Balance In The Mud
Yep: the Wikipedia Arbitration Committee that infamously sanctioned all GamerGate’s targets, spared not one word to consider the plight of Wikipedia’s victims, and foolishly extended sanctions to all “gender-related controversies,” indeed included thirteen men and one woman.
I had previously reported its composition as 11 men, 1 woman, and two members whose gender was not publicly known. On February 4, ArbCom finally cleared that up.
And, just to be perfectly clear: Wikimedia Foundation may complain that other reports were not accurate, but I was correct in writing that the original draft proposal sanctioned every major feminist voice then active in the topic, including all five GamerGate targets.
Some newspapers were briefly confused by the distinction between a draft decision and a final decision, but the final decision did in fact sanction all the feminist editors, adding some disposable GamerGate special-purpose accounts to present the appearance of balance. By "feminist” here, I mean the belief that women should pursue careers in computing if they wish, and that those who do should not be threatened with rape and murder nor should their sexual histories be the subject of interminable public discussion on Wikipedia. I am confident that this belief is shared by all Gamergate’s targets on Wikipedia, and by none of GamerGate’s fervent and fevered fans.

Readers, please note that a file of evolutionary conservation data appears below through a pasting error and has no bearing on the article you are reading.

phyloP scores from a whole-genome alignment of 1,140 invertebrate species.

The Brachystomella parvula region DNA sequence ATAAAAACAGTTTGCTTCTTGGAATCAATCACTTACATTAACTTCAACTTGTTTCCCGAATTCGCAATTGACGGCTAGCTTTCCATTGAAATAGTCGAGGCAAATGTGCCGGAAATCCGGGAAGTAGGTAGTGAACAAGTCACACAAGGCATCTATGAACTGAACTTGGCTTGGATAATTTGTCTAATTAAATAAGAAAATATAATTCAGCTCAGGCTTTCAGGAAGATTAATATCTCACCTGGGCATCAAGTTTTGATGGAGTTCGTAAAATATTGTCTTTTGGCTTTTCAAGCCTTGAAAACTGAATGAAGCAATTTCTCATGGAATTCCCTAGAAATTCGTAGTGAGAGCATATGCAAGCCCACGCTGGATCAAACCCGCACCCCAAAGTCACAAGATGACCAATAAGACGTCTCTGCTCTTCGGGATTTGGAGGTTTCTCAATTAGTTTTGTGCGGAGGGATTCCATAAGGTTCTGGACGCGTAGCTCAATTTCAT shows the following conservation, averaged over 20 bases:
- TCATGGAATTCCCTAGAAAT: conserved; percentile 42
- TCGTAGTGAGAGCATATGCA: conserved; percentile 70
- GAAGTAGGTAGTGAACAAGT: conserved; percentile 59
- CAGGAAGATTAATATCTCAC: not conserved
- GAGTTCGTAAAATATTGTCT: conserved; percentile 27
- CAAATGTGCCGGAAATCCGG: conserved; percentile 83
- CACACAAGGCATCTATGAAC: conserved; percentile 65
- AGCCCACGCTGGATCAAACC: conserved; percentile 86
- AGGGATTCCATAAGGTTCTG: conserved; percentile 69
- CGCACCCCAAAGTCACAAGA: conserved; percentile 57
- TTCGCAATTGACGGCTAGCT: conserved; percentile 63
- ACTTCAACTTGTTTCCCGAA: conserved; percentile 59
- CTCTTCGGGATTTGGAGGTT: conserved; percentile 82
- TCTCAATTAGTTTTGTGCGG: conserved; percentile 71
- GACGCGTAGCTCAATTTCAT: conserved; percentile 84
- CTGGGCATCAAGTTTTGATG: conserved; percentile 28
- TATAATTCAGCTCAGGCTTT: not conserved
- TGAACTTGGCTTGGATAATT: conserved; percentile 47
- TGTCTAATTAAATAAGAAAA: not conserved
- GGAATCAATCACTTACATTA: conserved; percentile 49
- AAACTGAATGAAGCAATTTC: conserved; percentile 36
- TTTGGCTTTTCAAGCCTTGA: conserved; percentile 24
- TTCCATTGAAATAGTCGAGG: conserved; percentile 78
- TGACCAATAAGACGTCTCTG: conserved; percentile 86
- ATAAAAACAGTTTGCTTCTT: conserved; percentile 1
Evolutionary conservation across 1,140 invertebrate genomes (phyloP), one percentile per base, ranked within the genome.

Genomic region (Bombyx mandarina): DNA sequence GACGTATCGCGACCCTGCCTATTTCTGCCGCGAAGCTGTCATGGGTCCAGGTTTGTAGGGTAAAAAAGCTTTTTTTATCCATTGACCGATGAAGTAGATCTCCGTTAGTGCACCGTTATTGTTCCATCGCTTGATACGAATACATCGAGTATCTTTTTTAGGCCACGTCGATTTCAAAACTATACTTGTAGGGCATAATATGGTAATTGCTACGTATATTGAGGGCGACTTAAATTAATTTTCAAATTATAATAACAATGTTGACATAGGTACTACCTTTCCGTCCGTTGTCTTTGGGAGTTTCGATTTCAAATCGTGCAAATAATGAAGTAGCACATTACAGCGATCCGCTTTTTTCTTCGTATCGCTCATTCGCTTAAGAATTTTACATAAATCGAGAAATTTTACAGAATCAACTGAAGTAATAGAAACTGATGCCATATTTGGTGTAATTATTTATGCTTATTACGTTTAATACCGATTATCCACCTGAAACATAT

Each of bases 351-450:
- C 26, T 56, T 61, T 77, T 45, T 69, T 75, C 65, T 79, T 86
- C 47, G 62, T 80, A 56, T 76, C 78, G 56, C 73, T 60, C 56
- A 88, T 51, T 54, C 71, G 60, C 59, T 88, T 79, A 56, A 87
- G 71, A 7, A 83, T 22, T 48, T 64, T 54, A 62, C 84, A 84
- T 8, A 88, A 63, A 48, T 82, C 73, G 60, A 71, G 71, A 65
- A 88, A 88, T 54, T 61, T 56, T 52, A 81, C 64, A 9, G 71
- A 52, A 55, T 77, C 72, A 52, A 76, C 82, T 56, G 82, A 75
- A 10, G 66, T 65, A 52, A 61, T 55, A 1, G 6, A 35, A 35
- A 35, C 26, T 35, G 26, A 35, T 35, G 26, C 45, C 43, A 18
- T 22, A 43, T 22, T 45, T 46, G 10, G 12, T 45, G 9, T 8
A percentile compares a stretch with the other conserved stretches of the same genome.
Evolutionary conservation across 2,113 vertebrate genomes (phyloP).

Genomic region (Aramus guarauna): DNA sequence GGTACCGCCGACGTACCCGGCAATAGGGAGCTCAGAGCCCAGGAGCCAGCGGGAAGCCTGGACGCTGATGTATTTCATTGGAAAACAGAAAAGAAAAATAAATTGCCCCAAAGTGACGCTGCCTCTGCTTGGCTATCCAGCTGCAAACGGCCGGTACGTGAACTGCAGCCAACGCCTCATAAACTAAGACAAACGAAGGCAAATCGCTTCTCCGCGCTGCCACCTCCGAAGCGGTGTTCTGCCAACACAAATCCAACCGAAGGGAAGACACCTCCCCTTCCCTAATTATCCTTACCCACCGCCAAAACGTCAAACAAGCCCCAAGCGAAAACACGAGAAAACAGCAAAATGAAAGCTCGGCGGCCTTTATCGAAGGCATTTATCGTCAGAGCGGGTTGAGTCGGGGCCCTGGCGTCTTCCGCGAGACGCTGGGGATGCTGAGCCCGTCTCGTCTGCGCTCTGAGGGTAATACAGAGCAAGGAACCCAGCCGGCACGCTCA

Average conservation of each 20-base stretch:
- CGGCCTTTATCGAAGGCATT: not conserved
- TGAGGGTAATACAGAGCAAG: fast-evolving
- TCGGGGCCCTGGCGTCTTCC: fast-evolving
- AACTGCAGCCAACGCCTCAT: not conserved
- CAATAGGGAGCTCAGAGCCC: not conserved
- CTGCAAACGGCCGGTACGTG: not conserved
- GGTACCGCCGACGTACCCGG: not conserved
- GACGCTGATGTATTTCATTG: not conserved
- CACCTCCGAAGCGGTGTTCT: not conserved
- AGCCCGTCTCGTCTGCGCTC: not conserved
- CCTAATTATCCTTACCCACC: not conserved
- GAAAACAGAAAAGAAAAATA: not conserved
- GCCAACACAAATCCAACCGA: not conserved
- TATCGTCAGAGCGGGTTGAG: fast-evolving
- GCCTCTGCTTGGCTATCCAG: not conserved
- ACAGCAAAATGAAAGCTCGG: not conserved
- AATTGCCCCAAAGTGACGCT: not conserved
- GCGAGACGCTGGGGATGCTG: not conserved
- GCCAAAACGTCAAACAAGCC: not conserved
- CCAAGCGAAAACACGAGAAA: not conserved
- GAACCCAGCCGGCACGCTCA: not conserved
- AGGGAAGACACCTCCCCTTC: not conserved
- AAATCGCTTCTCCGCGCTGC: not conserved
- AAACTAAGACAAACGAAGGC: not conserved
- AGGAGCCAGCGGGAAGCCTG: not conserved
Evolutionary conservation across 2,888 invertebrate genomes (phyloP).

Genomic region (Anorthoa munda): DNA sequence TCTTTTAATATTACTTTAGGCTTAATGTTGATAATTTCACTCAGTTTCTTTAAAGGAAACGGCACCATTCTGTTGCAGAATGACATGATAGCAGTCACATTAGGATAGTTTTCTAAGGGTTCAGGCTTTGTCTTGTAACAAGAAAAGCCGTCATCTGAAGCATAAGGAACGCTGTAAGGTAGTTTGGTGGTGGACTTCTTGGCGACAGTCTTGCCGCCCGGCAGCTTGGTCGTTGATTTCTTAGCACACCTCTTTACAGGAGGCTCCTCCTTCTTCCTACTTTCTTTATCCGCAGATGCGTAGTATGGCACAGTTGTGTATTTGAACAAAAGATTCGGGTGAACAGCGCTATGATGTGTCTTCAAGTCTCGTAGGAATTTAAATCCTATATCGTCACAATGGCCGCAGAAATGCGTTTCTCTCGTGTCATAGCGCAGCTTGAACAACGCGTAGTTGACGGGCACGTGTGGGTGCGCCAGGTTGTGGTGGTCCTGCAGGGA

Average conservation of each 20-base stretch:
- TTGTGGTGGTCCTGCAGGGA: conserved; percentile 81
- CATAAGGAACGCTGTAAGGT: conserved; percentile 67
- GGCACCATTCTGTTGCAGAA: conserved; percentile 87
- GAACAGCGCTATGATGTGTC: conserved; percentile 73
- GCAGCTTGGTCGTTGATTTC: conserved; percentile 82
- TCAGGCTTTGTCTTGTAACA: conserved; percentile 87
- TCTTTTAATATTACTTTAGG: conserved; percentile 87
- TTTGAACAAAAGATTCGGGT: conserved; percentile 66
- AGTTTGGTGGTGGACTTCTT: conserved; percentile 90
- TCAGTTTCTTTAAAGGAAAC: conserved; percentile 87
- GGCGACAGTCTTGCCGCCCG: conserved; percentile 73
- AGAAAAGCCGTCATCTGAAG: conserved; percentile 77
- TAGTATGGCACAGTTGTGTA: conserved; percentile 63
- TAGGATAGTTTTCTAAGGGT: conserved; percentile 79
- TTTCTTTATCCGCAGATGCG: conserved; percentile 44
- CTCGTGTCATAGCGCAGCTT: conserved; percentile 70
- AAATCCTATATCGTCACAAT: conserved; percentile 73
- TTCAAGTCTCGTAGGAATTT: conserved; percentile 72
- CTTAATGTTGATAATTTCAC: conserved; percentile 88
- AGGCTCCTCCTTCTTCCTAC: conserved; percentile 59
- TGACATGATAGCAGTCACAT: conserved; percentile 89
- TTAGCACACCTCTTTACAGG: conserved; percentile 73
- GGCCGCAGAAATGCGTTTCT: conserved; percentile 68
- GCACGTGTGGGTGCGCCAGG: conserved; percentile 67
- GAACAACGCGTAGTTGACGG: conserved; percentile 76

Speaking of inaccuracy, ArbCom’s own press statement declared loudly that no one was being banned – and the next day the same committee changed its mind and did ban one of the GamerGate targets.
No Wikimedia Foundation press statement that I have seen, official or otherwise, has the courtesy to identify me by my degree, affiliation, or title, much less to mention my extensive record of research in the field.